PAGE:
NEWARK, NJ - Sen. Ron Rice (D-Newark) says he won’t vote on the upcoming state budget until marijuana decriminalization gets approved in the legislature.

“After two years of feigned concern from state leadership and legislators about unfair arrests and convictions for people with small amount offenses – mostly black and brown, mostly poor New Jerseyans – I refuse to excuse the charade.”

MORE: Newark Leaders Want Marijuana Records Expunged Without Recreational Legalization

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Rice, a former Newark police officer, has been a leading opponent against legalizing recreational marijuana. He has sponsored a bill that would decriminalize small amounts of marijuana possession, making it a civil penalty rather than a criminal one.

But state lawmakers have mostly left decriminalization in the review mirror ever since a vote for recreational use was canceled in March. While there was strong enough support for legalization in the assembly, the senate wasn’t there.

MORE: Newark's Medical Marijuana Zoning Ordinance Gets Final Approval

Both houses on Monday approved a bill that would expedite expungement for certain marijuana offenses. It was sponsored by state Sen. M. Teresa Ruiz (D-Essex) and Senate President Stephen Sweeney (D-Gloucester).

It now heads to Murphy's desk for approval, but it's unclear if he will sign it.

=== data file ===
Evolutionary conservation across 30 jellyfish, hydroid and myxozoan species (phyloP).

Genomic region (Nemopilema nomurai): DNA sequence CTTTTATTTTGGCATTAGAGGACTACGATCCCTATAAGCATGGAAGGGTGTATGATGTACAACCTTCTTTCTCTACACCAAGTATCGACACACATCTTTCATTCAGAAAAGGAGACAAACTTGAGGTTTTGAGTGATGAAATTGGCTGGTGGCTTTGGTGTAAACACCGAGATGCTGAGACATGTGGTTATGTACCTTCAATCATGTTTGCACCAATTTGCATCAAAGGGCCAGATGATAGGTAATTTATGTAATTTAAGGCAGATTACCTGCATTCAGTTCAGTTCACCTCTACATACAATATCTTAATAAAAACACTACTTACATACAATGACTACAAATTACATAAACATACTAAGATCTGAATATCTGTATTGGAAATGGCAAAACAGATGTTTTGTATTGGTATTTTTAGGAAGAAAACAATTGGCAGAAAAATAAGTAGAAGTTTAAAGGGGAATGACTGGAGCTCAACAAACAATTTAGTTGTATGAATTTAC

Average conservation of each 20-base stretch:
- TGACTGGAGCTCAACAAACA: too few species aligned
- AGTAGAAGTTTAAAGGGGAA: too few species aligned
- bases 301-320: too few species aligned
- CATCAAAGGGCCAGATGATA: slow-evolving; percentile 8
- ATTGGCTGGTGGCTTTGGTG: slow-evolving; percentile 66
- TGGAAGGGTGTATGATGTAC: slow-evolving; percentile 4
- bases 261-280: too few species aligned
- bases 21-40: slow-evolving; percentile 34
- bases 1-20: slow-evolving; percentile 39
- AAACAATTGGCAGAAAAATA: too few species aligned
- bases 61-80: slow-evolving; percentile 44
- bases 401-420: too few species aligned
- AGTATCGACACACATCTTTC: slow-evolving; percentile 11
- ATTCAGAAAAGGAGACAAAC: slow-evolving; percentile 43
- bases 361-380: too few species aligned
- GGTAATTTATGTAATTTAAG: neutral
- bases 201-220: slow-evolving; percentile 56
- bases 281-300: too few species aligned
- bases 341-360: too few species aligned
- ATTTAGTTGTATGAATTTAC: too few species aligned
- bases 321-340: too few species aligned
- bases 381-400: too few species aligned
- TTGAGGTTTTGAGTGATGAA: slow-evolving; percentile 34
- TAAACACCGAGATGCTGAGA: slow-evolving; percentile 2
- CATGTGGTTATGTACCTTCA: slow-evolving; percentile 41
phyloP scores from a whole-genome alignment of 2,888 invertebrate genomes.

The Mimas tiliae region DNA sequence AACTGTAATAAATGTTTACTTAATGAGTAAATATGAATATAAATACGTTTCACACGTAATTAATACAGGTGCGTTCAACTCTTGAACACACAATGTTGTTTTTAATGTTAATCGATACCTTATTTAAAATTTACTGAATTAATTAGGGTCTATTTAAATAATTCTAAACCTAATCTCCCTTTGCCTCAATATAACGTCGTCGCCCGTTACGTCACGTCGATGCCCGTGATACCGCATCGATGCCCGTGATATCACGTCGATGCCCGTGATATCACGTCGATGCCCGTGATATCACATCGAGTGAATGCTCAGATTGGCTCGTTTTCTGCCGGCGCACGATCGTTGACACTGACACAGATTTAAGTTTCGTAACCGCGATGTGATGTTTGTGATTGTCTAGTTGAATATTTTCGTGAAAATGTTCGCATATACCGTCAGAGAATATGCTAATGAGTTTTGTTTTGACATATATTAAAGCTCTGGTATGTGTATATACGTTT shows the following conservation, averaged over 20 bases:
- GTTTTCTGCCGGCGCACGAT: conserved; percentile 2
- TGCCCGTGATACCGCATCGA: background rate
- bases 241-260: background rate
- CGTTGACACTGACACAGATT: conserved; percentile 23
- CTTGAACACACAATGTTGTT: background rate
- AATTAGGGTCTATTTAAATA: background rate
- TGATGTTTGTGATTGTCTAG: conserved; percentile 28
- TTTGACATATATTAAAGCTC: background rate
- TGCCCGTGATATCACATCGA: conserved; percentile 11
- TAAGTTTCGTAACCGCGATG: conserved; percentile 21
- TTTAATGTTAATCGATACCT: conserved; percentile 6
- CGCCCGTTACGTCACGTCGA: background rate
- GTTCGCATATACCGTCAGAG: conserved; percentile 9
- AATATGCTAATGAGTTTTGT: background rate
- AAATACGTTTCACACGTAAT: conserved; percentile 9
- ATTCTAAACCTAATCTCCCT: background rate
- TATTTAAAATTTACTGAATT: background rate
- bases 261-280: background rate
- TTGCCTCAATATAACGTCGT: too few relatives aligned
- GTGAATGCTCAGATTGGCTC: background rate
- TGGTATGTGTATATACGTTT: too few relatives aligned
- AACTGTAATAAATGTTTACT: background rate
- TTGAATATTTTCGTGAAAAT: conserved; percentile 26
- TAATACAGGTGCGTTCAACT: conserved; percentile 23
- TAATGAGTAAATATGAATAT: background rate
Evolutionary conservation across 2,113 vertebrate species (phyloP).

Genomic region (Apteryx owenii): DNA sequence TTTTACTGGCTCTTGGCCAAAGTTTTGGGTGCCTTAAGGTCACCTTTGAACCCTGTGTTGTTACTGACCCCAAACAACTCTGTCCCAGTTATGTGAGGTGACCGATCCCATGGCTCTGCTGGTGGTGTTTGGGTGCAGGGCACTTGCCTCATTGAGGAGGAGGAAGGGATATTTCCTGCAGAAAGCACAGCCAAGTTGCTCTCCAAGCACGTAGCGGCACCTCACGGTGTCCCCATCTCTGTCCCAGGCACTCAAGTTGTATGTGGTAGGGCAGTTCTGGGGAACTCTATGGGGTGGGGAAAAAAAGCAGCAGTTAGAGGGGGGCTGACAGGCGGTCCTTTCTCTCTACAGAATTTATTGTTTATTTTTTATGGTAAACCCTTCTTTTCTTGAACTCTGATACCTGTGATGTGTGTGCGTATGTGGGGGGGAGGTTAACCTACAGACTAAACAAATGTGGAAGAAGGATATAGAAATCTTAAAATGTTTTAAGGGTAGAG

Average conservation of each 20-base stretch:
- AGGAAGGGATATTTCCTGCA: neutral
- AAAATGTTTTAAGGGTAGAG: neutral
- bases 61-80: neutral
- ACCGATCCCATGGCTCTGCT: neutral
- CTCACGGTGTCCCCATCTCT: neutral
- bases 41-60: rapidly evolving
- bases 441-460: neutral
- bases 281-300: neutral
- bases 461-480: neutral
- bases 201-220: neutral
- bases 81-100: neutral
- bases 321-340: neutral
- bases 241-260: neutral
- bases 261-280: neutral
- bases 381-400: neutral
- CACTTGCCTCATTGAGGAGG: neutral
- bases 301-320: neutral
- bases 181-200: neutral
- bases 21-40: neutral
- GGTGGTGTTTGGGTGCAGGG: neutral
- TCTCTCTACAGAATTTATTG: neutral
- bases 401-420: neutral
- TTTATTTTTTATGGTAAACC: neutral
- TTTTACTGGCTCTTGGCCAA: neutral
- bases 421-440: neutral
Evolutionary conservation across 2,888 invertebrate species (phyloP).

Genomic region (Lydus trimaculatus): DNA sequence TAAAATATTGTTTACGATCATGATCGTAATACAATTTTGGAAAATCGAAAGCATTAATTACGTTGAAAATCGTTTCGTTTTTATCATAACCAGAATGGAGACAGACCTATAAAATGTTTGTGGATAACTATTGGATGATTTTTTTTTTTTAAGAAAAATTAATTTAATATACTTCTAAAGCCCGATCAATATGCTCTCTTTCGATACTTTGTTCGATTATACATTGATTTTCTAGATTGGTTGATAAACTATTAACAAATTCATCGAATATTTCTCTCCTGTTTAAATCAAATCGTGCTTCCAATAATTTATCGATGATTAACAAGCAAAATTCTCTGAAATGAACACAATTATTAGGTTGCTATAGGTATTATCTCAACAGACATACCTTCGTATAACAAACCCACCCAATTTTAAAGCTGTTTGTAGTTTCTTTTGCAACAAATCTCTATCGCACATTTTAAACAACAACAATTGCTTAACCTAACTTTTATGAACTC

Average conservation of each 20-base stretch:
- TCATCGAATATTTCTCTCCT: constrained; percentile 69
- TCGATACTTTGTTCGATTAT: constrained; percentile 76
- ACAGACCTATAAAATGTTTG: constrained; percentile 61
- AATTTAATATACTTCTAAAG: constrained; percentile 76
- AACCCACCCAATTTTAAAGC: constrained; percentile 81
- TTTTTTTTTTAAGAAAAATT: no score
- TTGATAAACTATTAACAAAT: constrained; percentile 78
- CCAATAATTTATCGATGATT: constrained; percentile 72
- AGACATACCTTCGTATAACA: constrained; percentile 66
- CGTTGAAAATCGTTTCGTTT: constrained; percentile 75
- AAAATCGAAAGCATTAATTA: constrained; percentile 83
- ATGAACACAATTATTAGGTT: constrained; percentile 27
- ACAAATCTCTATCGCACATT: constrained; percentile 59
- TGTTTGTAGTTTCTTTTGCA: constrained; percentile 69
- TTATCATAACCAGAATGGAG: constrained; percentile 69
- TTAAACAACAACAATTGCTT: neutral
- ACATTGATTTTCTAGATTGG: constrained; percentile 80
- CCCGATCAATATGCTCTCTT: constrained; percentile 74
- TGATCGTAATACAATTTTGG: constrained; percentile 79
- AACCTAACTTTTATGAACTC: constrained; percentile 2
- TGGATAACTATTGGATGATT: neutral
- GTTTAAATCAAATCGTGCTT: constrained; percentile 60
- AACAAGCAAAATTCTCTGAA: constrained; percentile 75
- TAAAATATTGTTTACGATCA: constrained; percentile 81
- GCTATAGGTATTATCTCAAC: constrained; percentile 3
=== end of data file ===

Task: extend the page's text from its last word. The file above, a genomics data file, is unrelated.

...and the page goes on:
Murphy campaigned heavily on marijuana legalization and coined it as a social justice issue. But he’s also said it doesn’t make sense to expunge an offense that would remain illegal.

MORE: Newark Needs to Be 'Invited to the Table' in Marijuana Industry, Mayor Says

The budget approval deadline, meanwhile, is July 1. The millionaire’s tax is a key component for Murphy, while pensions is a focus of Sweeney.

“As long as we have black and brown people in jail at a rate three times greater than whites who commit the same marijuana violations, I will not vote for a budget that asks my opinion on a millionaire’s tax or pensions for union workers,” Rice said.

Rice, who heads the Legislative Black Caucus, said Murphy and Sweeney tried to pitch legalization to the "middle class and wealthy whites" by saying it would bring $140 million in property tax relief by eliminating marijuana-related judicial costs.

“I could not maintain my dignity as a person or my integrity as a senator were I to vote for any budget that does not include the $140 million cost savings gained through a decriminalization law that eliminates unjust judicial and correctional practices targeting poor, minority and urban residents.”

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